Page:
On March 25, 2021, Parker was waived by the Kings.[185]

Boston Celtics (2021–2022) edit

On April 16, 2021, Parker signed with the Boston Celtics.[186] In his debut with the Celtics, Parker scored 11 points on 5-6 shooting in 16 minutes. He later played in 4 of their remaining 11 games. In the Celtics' first round series versus the Brooklyn Nets, he averaged 8.5 points on 14.8 minutes per game.[187]

On October 17, 2021, Parker was waived by the Celtics,[188] but three days later, they re-signed him to a renegotiated deal after clearing waivers.[189] On January 7, 2022, Parker was waived by the Celtics again.[190]

FC Barcelona (2023–present) edit

On June 30, 2023, Parker joined the Milwaukee Bucks for the 2023 NBA Summer League.[191]

On August 7, 2023, Parker signed a one-year contract with EuroLeague and Liga ACB powerhouse FC Barcelona.[192] On September 24, 2023, Parker made his debut for Barcelona by scoring a team-high 12 points in a win over Girona.[193]

Career statistics edit

NBA edit

  GP Games played   GS  Games started  MPG  Minutes per game
 FG%  Field goal percentage  3P%  3-point field goal percentage  FT%  Free throw percentage
 RPG  Rebounds per game  APG  Assists per game  SPG  Steals per game
 BPG  Blocks per game  PPG  Points per game  Bold  Career high

Regular season edit

2014–15 Milwaukee 25 25 29.5 .490 .250 .697 5.5 1.7 1.2 .2 12.3
2015–16 Milwaukee 76 72 31.7 .493 .257 .768 5.5 1.7 .9 .4 14.1
2016–17 Milwaukee 51 50 33.9 .490 .365 .743 6.2 2.8 1.0 .4 20.1
2017–18 Milwaukee 31 3 24.0 .482 .383 .741 4.9 1.9 .8 .3 12.6
2018–19 Chicago 39 17 26.7 .474 .325 .731 6.2 2.2 .6 .4 14.3
Washington 25 0 27.3 .523 .296 .684 7.2 2.7 .9 .6 15.0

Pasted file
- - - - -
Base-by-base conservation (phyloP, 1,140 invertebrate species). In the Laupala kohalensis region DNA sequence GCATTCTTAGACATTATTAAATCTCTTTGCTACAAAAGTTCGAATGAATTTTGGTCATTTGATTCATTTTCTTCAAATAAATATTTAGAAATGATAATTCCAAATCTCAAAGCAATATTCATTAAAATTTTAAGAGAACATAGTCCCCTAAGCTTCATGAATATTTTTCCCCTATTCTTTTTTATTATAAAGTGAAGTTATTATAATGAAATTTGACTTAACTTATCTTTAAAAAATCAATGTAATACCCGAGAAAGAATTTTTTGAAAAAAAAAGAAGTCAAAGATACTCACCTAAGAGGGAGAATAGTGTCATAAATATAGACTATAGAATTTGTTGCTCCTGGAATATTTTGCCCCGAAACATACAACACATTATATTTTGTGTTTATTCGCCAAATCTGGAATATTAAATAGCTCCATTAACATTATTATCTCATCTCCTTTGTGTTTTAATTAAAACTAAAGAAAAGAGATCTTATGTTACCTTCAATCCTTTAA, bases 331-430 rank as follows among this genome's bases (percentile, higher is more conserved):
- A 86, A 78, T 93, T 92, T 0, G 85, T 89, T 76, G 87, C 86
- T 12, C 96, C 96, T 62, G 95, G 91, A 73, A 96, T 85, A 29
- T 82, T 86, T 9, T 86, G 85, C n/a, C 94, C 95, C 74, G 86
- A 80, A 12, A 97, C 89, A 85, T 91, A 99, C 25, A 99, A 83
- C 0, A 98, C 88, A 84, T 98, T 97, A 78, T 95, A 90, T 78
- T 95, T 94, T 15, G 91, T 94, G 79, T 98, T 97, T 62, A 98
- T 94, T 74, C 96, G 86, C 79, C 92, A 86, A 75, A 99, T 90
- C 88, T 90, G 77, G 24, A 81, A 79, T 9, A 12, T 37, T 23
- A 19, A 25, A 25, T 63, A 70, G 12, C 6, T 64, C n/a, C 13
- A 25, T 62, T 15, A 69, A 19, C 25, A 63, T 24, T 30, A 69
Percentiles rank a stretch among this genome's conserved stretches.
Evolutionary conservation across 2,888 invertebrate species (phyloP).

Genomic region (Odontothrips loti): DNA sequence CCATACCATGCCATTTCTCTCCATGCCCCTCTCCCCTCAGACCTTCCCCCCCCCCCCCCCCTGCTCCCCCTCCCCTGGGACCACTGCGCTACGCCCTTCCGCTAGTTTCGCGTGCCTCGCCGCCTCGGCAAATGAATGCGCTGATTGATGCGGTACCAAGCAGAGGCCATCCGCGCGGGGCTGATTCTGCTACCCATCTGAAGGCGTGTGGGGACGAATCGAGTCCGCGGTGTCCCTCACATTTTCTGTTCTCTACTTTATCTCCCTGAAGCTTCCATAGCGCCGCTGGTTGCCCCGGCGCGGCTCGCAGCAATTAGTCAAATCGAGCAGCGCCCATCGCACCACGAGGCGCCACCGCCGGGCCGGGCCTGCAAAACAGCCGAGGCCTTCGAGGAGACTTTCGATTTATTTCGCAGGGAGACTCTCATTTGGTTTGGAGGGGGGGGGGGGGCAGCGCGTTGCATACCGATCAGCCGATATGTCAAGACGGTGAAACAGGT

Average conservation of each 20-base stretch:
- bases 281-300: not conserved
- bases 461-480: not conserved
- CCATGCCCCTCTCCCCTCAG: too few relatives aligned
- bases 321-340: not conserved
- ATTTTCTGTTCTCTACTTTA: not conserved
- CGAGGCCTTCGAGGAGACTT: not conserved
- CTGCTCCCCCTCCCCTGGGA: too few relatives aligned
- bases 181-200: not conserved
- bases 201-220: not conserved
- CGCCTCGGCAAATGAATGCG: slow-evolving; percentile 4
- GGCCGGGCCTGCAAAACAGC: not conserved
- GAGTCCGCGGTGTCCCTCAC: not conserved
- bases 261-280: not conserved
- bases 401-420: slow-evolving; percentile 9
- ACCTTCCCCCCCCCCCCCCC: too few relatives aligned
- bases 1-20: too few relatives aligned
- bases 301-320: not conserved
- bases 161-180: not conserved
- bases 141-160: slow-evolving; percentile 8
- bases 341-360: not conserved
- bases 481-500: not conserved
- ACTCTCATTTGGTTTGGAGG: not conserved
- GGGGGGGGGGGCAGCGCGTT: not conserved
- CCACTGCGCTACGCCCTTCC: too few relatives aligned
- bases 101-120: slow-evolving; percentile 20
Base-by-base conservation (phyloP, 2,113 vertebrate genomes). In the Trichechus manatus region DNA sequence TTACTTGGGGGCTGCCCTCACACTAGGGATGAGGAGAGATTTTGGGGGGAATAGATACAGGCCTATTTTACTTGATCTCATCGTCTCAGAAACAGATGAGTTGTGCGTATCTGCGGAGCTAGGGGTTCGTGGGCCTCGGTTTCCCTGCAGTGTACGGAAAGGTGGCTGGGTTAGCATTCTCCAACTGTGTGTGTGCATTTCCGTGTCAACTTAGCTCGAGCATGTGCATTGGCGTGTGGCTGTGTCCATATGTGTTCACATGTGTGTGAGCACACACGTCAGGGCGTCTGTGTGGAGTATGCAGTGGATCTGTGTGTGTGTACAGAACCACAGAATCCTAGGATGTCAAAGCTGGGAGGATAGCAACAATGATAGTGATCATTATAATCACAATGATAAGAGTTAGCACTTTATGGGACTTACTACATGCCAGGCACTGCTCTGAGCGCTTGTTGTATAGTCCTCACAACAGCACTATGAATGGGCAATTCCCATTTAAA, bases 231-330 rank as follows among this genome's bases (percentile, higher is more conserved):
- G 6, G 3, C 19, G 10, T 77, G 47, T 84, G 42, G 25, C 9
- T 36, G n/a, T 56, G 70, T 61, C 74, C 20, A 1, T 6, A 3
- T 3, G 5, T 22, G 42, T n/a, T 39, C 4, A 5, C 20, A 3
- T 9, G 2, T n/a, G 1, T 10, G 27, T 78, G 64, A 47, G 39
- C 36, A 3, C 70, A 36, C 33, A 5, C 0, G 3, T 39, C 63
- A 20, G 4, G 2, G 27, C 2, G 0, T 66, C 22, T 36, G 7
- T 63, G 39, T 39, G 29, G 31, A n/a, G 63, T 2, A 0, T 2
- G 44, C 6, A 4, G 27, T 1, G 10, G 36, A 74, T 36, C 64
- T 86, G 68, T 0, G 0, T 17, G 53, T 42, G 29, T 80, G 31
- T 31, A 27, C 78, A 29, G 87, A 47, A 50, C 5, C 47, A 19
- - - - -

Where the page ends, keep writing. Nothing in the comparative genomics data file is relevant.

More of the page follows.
2019–20 Atlanta 35 23 26.2 .504 .270 .736 6.0 1.8 1.3 .5 15.0
Sacramento 6 0 13.3 .583 .250 .889 3.8 1.7 .5 .2 8.5
2020–21 Sacramento 3 0 9.0 .571 .000 2.0 .3 .0 .3 2.7
Boston 10 0 13.8 .542 .200 .769 3.6 1.0 .1 .4 6.4
2021–22 Boston 12 0 9.3 .474 .500 1.000 2.3 .5 .3 .1 4.4
Career 310 190 27.5 .494 .326 .743 5.5 2.0 .9 .4 14.1

Playoffs edit

2018 Milwaukee 7 0 23.9 .452 .316 .615 6.1 1.4 1.0 .6 10.0
2021 Boston 4 0 14.8 .619 .400 .750 3.8 .5 .0 .8 8.5
Career 11 0 20.5 .494 .333 .667 5.3 1.1 .6 .6 9.5

College edit

2013–14 Duke 35 35 30.7 .473 .358 .748 8.7 1.2 1.1 1.2 19.1

National team career edit

In October 2010, Parker was among the 18 players who participated in the 2011–12 USA Developmental National Team mini-camp giving him an automatic invitation to the June 10–18, 2011 tryouts for FIBA U16 competition at the United States Olympic Training Center in Colorado Springs, Colorado.[194] Parker was one of four Chicago products to emerge from the 27-man tryouts as part of the 12-man team.[195] He was MVP of the 2011 FIBA Americas U16 Championship, where Team USA won a gold medal.[17] This qualified the United States for the 2012 FIBA U17 World Championship.[17] The team, which was coached by Don Showalter of Mid-Prairie High School, scored over 100 points in each outing.[196] Parker set the USA U16 single-game scoring record of 27 points.[17] In December 2011, he was named USA Basketball's Male Athlete of the Year based on his FIBA Americas performance, which made him the youngest winner ever.[197][198][199] While on the stage to accept the award from Chicago Mayor Rahm Emanuel, he claims that he told the mayor "I hope they don't boo me."[200]

He was selected for the USA team that competed in the 2012 FIBA Under-17 World Championship in Kaunas, Lithuania from June 29 – July 8, 2012, along with Simeon teammate Kendrick Nunn and Whitney Young rival Okafor.[201] The team won the gold medal, although Parker missed some games, including the semifinal, with an ankle injury.[202][203]

Player profile edit

Parker in November 2014